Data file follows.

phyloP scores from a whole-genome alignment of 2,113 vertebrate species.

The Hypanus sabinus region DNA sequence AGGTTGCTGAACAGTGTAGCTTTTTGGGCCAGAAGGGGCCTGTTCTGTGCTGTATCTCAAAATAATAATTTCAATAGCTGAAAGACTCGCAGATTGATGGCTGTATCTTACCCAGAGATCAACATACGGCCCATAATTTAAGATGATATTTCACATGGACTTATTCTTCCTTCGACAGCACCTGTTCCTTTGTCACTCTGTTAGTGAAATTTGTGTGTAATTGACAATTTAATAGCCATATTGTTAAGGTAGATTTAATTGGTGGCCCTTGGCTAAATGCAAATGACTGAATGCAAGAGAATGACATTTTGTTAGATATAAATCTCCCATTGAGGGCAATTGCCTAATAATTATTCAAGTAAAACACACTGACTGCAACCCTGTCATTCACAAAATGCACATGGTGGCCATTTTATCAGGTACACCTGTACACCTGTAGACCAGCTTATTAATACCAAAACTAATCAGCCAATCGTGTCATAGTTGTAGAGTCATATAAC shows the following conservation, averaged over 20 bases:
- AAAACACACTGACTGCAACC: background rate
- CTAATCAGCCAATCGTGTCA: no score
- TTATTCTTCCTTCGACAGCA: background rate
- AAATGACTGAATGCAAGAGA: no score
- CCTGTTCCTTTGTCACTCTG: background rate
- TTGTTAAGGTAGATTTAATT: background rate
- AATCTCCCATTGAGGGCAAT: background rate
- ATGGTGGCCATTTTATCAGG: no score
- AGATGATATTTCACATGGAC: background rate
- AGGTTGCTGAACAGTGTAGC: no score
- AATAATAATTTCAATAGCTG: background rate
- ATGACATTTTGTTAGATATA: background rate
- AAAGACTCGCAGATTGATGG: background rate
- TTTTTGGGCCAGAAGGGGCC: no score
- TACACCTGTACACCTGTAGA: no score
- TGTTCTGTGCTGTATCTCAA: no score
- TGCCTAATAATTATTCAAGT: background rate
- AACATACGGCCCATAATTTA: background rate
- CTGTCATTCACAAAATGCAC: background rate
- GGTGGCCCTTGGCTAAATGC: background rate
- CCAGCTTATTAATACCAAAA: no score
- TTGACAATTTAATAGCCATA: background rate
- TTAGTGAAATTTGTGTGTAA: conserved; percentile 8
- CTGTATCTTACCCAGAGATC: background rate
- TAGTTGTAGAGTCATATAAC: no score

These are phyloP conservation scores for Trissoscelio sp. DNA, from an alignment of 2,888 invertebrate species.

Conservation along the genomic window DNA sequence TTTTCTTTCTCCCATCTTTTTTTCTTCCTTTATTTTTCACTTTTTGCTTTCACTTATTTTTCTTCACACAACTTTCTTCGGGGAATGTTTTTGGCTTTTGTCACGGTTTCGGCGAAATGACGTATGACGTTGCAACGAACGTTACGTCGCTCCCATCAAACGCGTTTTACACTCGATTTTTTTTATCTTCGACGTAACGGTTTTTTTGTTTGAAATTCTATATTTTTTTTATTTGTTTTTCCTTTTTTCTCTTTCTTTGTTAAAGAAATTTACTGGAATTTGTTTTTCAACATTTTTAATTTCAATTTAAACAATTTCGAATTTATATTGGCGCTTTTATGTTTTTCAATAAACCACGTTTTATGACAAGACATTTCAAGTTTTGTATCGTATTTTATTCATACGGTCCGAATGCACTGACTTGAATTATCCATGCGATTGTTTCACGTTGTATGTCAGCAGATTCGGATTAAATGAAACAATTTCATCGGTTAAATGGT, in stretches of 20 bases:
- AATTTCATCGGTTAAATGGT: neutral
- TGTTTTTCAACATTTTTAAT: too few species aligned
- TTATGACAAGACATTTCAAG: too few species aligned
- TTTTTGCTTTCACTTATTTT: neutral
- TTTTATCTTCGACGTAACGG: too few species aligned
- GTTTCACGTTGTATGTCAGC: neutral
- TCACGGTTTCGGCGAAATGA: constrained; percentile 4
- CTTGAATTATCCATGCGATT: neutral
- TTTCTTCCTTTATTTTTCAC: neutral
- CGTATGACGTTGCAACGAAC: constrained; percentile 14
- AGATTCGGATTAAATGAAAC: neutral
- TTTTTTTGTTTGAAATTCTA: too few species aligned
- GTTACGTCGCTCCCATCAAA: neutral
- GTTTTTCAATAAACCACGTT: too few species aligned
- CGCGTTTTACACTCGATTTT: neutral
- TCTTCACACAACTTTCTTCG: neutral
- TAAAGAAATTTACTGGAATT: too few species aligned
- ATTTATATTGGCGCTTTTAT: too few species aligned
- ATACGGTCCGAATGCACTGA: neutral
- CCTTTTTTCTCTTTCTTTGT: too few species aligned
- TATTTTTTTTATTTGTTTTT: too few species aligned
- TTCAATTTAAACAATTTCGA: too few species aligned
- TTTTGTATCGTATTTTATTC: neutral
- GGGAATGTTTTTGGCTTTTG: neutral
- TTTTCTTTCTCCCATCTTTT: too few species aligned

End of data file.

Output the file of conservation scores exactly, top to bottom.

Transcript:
phyloP scores from a whole-genome alignment of 2,113 vertebrate species.

The Hypanus sabinus region DNA sequence AGGTTGCTGAACAGTGTAGCTTTTTGGGCCAGAAGGGGCCTGTTCTGTGCTGTATCTCAAAATAATAATTTCAATAGCTGAAAGACTCGCAGATTGATGGCTGTATCTTACCCAGAGATCAACATACGGCCCATAATTTAAGATGATATTTCACATGGACTTATTCTTCCTTCGACAGCACCTGTTCCTTTGTCACTCTGTTAGTGAAATTTGTGTGTAATTGACAATTTAATAGCCATATTGTTAAGGTAGATTTAATTGGTGGCCCTTGGCTAAATGCAAATGACTGAATGCAAGAGAATGACATTTTGTTAGATATAAATCTCCCATTGAGGGCAATTGCCTAATAATTATTCAAGTAAAACACACTGACTGCAACCCTGTCATTCACAAAATGCACATGGTGGCCATTTTATCAGGTACACCTGTACACCTGTAGACCAGCTTATTAATACCAAAACTAATCAGCCAATCGTGTCATAGTTGTAGAGTCATATAAC shows the following conservation, averaged over 20 bases:
- AAAACACACTGACTGCAACC: background rate
- CTAATCAGCCAATCGTGTCA: no score
- TTATTCTTCCTTCGACAGCA: background rate
- AAATGACTGAATGCAAGAGA: no score
- CCTGTTCCTTTGTCACTCTG: background rate
- TTGTTAAGGTAGATTTAATT: background rate
- AATCTCCCATTGAGGGCAAT: background rate
- ATGGTGGCCATTTTATCAGG: no score
- AGATGATATTTCACATGGAC: background rate
- AGGTTGCTGAACAGTGTAGC: no score
- AATAATAATTTCAATAGCTG: background rate
- ATGACATTTTGTTAGATATA: background rate
- AAAGACTCGCAGATTGATGG: background rate
- TTTTTGGGCCAGAAGGGGCC: no score
- TACACCTGTACACCTGTAGA: no score
- TGTTCTGTGCTGTATCTCAA: no score
- TGCCTAATAATTATTCAAGT: background rate
- AACATACGGCCCATAATTTA: background rate
- CTGTCATTCACAAAATGCAC: background rate
- GGTGGCCCTTGGCTAAATGC: background rate
- CCAGCTTATTAATACCAAAA: no score
- TTGACAATTTAATAGCCATA: background rate
- TTAGTGAAATTTGTGTGTAA: conserved; percentile 8
- CTGTATCTTACCCAGAGATC: background rate
- TAGTTGTAGAGTCATATAAC: no score

These are phyloP conservation scores for Trissoscelio sp. DNA, from an alignment of 2,888 invertebrate species.

Conservation along the genomic window DNA sequence TTTTCTTTCTCCCATCTTTTTTTCTTCCTTTATTTTTCACTTTTTGCTTTCACTTATTTTTCTTCACACAACTTTCTTCGGGGAATGTTTTTGGCTTTTGTCACGGTTTCGGCGAAATGACGTATGACGTTGCAACGAACGTTACGTCGCTCCCATCAAACGCGTTTTACACTCGATTTTTTTTATCTTCGACGTAACGGTTTTTTTGTTTGAAATTCTATATTTTTTTTATTTGTTTTTCCTTTTTTCTCTTTCTTTGTTAAAGAAATTTACTGGAATTTGTTTTTCAACATTTTTAATTTCAATTTAAACAATTTCGAATTTATATTGGCGCTTTTATGTTTTTCAATAAACCACGTTTTATGACAAGACATTTCAAGTTTTGTATCGTATTTTATTCATACGGTCCGAATGCACTGACTTGAATTATCCATGCGATTGTTTCACGTTGTATGTCAGCAGATTCGGATTAAATGAAACAATTTCATCGGTTAAATGGT, in stretches of 20 bases:
- AATTTCATCGGTTAAATGGT: neutral
- TGTTTTTCAACATTTTTAAT: too few species aligned
- TTATGACAAGACATTTCAAG: too few species aligned
- TTTTTGCTTTCACTTATTTT: neutral
- TTTTATCTTCGACGTAACGG: too few species aligned
- GTTTCACGTTGTATGTCAGC: neutral
- TCACGGTTTCGGCGAAATGA: constrained; percentile 4
- CTTGAATTATCCATGCGATT: neutral
- TTTCTTCCTTTATTTTTCAC: neutral
- CGTATGACGTTGCAACGAAC: constrained; percentile 14
- AGATTCGGATTAAATGAAAC: neutral
- TTTTTTTGTTTGAAATTCTA: too few species aligned
- GTTACGTCGCTCCCATCAAA: neutral
- GTTTTTCAATAAACCACGTT: too few species aligned
- CGCGTTTTACACTCGATTTT: neutral
- TCTTCACACAACTTTCTTCG: neutral
- TAAAGAAATTTACTGGAATT: too few species aligned
- ATTTATATTGGCGCTTTTAT: too few species aligned
- ATACGGTCCGAATGCACTGA: neutral
- CCTTTTTTCTCTTTCTTTGT: too few species aligned
- TATTTTTTTTATTTGTTTTT: too few species aligned
- TTCAATTTAAACAATTTCGA: too few species aligned
- TTTTGTATCGTATTTTATTC: neutral
- GGGAATGTTTTTGGCTTTTG: neutral
- TTTTCTTTCTCCCATCTTTT: too few species aligned